Thursday, December 30, 2010

A New Year

It feels like 2011 will be a better year than 2010 to me. Some of the things I am looking forward to in the New Year are to continue to work. It helps with money and my self-esteem. It also helps my mental illness; I hardly think about having a mental illness, because there is so much more to think about: work, and life. I am looking forward to having my youngest grandson, two years old, start coming to my apartment with my other two grandkids when they come to visit some weekends. It will keep me busy and happy to have him join us. I am looking forward to learn new ways to keep healthy by reading blogs like the healthy skeptic. I’d like to see fewer stigmas about mental illness in the coming year. People like Ron Artest of the Lakers supporting it and talking about mental illness helps a lot. From what I read in blogs and the news it will still take years to achieve less stigma. Some of the news about teenagers thinking they are cool by faking a mental illness like Britney Spears and others have is not helping either. Also in the New Year I hope our economy gets better and more people get jobs. There is a lot to look forward to in the New Year.

Monday, December 27, 2010

Shadows in the Stairwell

Have you taken a walk up or down a stair case recently, without losing your breath, or leg muscles cramping; even then each step a thought and unfinished at a certain stair well landings to another floor. Mental Health is like this, one step at a time, one thought before another to be examined and then vanquished, while reaching the landing becomes the exhilaration of success.

I have many times found myself creeping up and down stairs, and within their turns, and have seen the shadows of my life, even thoughts within the dark recesses of unlit corners, within the turns of the stair wells; the shadows of my life. Ancient thoughts resting upon a single stair, which are unmoving; await footsteps to turn and descend and review the past once again, the laughter or pain, with or without scrutiny. When you reach this epitome of being, you are seemingly lost, no concrete thought established as to the next stair to be assailed.

In Mental Health we are taken into the hallways we have been waiting in to understand what changes we can make to find revelry instead of the gloom we have been living with. With different psychiatric techniques we can begin to perceive with our minds, the anguish and fears of which we begin to leave behind, daring to take a leap upon the flight of stairs and beyond the shadowy memories which caused our maladies to begin with. We move slowly at first upon the stairs, yet those single footsteps become leaps and bounds, coming and going because we believe we can be free, without standing at the base forever waiting if we can ascend our reach. Have you ever thought to stop riding the elevator and instead take one stair at a time in facing your mental illness?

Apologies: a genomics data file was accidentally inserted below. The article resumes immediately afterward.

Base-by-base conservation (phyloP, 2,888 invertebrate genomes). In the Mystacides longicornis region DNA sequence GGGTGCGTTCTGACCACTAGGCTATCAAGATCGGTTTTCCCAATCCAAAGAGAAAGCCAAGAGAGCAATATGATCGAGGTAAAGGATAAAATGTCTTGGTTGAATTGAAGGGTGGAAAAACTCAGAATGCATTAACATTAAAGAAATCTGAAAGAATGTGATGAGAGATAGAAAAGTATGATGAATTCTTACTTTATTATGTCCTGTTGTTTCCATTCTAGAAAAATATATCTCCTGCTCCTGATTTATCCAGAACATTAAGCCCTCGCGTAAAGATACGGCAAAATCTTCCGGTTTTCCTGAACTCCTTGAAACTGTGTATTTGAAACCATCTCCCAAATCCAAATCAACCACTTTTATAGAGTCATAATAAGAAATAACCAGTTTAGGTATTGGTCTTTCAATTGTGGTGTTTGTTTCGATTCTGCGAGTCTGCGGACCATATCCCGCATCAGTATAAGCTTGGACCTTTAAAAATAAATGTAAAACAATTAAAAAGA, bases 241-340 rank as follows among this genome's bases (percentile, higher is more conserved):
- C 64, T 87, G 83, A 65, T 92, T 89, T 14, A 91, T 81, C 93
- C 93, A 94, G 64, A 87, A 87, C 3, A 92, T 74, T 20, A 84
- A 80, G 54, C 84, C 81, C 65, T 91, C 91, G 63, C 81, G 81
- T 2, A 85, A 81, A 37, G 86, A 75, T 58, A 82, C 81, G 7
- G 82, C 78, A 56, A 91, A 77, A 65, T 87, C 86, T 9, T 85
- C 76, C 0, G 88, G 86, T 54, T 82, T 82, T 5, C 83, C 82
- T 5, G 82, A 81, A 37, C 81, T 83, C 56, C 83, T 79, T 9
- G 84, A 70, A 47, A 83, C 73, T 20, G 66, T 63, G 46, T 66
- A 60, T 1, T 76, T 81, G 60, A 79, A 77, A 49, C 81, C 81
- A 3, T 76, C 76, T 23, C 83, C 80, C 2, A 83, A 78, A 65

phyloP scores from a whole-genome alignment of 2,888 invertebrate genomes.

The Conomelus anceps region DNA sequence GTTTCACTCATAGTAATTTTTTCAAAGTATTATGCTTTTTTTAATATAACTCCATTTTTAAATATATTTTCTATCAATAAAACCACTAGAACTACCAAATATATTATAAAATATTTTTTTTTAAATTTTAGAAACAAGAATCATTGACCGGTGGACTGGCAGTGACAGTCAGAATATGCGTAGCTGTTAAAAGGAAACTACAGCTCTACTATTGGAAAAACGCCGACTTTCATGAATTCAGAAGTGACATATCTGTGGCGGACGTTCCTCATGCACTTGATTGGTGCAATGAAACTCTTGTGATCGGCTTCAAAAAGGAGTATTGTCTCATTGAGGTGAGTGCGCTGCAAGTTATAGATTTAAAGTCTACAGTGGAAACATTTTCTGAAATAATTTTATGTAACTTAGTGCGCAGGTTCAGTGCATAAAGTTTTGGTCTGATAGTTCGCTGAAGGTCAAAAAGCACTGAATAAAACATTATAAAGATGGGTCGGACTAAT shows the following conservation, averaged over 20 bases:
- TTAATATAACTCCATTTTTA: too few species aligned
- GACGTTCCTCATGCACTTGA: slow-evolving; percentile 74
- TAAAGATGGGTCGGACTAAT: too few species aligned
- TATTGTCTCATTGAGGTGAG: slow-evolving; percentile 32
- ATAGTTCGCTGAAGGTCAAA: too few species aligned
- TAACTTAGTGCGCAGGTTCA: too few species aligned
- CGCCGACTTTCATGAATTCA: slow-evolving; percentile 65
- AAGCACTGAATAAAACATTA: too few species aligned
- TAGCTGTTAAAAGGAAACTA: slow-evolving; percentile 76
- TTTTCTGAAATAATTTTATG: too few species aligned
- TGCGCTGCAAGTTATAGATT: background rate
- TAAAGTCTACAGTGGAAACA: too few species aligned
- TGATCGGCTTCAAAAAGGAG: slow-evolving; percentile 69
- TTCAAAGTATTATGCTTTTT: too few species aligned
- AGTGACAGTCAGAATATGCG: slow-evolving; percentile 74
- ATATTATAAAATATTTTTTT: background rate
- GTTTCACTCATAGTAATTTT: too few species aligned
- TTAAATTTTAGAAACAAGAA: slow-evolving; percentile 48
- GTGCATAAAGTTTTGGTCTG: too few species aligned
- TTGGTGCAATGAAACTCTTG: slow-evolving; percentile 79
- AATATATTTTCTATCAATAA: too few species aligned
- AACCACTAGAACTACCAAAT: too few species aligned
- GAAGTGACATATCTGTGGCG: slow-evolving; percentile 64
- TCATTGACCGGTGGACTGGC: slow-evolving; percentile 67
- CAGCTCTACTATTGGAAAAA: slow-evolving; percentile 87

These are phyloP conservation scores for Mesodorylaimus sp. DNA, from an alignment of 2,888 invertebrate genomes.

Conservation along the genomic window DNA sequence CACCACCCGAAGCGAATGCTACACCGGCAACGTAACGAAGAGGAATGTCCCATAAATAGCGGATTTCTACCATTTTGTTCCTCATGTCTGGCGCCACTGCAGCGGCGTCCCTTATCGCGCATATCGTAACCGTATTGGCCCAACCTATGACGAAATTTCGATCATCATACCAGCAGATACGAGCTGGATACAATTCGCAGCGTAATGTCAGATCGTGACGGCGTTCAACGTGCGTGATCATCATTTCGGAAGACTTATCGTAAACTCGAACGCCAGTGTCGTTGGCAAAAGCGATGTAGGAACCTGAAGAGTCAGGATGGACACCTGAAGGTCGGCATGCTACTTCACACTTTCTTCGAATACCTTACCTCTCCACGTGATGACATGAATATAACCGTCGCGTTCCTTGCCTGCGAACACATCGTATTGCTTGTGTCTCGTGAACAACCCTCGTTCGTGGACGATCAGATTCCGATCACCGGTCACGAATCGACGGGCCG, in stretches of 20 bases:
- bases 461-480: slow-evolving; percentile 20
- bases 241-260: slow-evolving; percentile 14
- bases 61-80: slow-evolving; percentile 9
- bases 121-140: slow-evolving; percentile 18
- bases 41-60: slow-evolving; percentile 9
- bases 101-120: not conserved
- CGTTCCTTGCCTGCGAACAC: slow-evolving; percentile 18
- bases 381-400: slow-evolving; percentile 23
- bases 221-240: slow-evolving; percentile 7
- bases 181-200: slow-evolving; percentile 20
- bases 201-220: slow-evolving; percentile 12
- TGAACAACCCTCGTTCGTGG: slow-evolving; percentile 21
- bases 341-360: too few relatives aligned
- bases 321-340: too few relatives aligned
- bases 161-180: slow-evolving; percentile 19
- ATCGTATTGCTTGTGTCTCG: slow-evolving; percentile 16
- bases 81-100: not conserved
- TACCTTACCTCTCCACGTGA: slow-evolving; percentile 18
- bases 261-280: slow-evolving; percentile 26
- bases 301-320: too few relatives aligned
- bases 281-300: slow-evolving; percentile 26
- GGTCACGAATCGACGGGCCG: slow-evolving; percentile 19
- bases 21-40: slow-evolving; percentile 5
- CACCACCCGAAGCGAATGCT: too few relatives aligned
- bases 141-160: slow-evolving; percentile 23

Written By Donald Sammons

December 26, 2010

Monday, December 20, 2010

Voices in Me

I sit in my chair

In the darkness

Being the light,

Sullen am I of the day past,

It’s only a memory now

As I don’t know if I can travel

To the cacophony

Of dreams only half fulfilled

While I smile inside

These are emotions that pass me by

As I close my eyes

While sitting near a window

Open to the world of ideas

And pedestrians,

Who never look inside?

To wonder my gaze within

As if re-tuned to old songs

Those that make me dance

With memories far away

Turning the sorrow of loneliness

Into a joyful melodic barrage

Of I am young again

Dreaming with memories

Not all so bad

Only truths

Which I can sing

While sitting alone

With what I believe is silence.

Written by Donald Sammons

December 19, 2010

Wednesday, December 15, 2010

Optimistic Approach

When times get tough and you think there is no way to get through it. Just remember when in the past there was a similar situation and you were able to weather the storm. I was reading somewhere about the optimistic approach to life. It is a belief that people will get through tough times. We always seem to forget when a new problem comes along that it too will pass and be forgotten. I noticed that I’ve been getting angry lately over situations and I know it is not right to exspend that much energy over something. This morning I decided to step back and look at the problem from the outside looking in. I came up with this idea, because in the past I made some decisions that were not right. If I could have stopped and looked at the big picture, it might have turned out different. It made me realize I do not have to get angry, because of someone else. I have been through a lot tougher situations and they have worked out O.K. If I can remember before a bad situation becomes worse, I will try and stop and look at the situation. I will take the optimistic approach.

Tuesday, December 14, 2010

A Changing Pace

I was sitting in my 1st floor apartment, alone, my mind a blank slate as to what to do. There was plenty to do, shop for groceries; wash clothes, clean the apartment, and most of all write this blog for December. It had gotten darker as the minutes passed and I wasn’t in the mood to do anything; I was beginning to procrastinate, back-slide on my reality, let myself down and others.